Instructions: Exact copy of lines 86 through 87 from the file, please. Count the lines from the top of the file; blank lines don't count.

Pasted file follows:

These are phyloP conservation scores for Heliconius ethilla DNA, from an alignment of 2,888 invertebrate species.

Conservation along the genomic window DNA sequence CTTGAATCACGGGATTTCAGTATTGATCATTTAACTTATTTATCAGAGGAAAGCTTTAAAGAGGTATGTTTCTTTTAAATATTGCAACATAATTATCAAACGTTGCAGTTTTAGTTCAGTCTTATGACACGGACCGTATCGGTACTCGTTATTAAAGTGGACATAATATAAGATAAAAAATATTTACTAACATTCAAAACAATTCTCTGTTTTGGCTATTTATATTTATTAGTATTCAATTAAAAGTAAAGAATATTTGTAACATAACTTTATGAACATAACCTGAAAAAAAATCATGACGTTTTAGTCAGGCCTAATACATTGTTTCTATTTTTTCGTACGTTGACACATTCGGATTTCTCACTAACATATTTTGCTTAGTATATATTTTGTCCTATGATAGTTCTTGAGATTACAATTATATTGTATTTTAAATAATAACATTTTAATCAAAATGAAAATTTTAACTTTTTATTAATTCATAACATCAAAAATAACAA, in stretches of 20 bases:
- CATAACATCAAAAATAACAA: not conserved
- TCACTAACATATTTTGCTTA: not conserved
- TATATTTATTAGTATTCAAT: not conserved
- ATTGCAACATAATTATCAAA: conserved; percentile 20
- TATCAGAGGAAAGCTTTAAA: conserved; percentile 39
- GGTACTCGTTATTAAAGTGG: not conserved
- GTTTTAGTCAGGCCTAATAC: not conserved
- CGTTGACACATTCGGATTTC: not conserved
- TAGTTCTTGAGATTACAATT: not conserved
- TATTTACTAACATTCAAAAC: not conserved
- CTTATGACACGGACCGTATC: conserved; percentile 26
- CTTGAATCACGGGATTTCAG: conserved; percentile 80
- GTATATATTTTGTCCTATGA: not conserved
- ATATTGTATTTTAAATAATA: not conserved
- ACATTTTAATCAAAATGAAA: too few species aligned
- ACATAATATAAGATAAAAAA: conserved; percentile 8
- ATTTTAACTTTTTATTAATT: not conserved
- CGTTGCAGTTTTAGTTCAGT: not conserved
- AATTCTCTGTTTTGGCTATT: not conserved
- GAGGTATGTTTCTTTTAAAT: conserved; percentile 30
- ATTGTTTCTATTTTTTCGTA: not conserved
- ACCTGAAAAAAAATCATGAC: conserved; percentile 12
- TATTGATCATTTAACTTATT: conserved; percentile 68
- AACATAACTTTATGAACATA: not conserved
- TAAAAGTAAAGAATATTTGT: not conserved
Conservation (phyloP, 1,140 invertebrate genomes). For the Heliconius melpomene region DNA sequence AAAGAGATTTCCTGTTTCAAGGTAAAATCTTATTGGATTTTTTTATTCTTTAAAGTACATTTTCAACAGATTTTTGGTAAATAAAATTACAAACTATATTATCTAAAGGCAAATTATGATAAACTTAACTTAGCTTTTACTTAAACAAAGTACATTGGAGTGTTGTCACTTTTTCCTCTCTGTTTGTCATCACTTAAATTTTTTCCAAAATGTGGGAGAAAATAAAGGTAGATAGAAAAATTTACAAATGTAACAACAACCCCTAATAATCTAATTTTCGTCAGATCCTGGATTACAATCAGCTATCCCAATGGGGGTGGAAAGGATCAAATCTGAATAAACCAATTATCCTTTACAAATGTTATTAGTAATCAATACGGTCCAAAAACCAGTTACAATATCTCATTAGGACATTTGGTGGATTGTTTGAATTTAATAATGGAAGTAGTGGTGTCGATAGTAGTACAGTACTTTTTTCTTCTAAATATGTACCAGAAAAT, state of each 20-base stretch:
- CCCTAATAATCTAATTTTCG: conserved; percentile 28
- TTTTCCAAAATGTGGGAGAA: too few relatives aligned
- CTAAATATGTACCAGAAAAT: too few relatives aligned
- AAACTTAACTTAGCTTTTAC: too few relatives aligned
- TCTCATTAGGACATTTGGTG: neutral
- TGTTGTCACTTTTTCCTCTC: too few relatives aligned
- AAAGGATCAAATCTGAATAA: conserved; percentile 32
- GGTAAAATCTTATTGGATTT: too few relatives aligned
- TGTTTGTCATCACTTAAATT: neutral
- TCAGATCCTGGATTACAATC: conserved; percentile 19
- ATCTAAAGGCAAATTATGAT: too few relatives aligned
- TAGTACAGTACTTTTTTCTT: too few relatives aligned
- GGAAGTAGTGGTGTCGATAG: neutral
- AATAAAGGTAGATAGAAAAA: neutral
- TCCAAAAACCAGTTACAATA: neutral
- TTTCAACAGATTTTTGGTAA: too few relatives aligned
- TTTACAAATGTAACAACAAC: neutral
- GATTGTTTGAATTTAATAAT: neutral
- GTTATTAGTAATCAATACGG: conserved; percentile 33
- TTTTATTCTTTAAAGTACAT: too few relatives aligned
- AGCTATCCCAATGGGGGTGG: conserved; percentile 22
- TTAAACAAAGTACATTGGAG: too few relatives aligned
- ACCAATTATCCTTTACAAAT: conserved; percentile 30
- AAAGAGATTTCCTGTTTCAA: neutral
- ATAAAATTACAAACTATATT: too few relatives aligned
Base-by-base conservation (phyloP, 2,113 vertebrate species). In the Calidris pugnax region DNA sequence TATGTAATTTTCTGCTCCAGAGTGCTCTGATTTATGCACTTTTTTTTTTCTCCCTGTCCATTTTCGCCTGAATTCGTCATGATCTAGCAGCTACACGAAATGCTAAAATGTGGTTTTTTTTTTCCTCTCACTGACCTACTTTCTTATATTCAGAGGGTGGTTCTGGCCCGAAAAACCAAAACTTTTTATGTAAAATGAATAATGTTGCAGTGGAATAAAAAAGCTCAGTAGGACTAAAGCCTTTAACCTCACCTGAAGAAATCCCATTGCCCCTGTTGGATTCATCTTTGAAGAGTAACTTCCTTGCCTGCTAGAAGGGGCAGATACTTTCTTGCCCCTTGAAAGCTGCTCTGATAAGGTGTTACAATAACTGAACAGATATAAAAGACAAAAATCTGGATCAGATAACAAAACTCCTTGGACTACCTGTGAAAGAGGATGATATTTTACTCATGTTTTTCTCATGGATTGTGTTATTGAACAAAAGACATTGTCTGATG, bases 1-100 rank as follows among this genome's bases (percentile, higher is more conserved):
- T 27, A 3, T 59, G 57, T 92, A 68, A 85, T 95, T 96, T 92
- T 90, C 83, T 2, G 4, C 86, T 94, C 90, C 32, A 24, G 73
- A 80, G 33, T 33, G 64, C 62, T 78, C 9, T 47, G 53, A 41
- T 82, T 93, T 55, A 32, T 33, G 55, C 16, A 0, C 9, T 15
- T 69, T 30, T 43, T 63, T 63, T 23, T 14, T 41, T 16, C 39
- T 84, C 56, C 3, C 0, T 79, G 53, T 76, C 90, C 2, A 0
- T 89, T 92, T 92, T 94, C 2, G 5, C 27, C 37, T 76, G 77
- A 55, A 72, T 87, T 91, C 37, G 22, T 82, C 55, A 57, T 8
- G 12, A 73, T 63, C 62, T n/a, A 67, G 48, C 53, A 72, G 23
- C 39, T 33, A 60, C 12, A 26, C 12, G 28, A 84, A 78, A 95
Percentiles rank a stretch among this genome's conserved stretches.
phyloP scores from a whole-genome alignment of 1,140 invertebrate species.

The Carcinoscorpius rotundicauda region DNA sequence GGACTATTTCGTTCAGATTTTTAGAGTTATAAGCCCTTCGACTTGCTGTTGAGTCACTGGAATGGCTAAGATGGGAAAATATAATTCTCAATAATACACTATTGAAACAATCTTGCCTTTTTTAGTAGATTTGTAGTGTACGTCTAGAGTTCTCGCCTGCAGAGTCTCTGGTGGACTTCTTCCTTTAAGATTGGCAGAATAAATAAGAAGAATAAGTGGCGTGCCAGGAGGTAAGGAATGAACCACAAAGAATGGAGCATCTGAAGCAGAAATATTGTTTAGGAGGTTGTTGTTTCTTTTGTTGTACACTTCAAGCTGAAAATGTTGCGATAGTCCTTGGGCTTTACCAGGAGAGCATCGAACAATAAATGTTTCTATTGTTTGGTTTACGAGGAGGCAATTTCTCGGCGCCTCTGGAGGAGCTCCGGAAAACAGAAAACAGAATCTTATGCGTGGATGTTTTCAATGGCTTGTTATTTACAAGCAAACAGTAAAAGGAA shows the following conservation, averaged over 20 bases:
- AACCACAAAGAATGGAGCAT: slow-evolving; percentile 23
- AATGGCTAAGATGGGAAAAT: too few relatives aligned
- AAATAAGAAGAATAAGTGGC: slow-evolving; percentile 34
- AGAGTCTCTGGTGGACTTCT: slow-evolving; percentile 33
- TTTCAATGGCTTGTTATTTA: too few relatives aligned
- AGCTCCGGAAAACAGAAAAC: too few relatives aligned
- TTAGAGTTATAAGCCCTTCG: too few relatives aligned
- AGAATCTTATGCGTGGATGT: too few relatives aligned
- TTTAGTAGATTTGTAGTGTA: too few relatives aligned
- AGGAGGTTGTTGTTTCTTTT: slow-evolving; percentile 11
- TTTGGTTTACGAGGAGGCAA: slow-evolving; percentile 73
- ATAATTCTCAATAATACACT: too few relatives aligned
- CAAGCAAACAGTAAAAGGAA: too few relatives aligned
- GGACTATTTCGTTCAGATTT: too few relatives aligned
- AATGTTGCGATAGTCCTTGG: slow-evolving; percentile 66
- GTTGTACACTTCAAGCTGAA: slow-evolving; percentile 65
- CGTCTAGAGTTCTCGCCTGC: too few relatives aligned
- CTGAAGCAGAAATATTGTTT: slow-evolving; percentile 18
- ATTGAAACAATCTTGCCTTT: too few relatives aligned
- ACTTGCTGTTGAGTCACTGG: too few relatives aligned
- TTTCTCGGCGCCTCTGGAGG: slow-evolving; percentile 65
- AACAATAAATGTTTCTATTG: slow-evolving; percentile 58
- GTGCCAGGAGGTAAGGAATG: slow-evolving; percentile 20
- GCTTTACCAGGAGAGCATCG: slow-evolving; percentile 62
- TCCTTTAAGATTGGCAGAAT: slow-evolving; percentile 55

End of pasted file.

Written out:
- ATTGAAACAATCTTGCCTTT: too few relatives aligned
- ACTTGCTGTTGAGTCACTGG: too few relatives aligned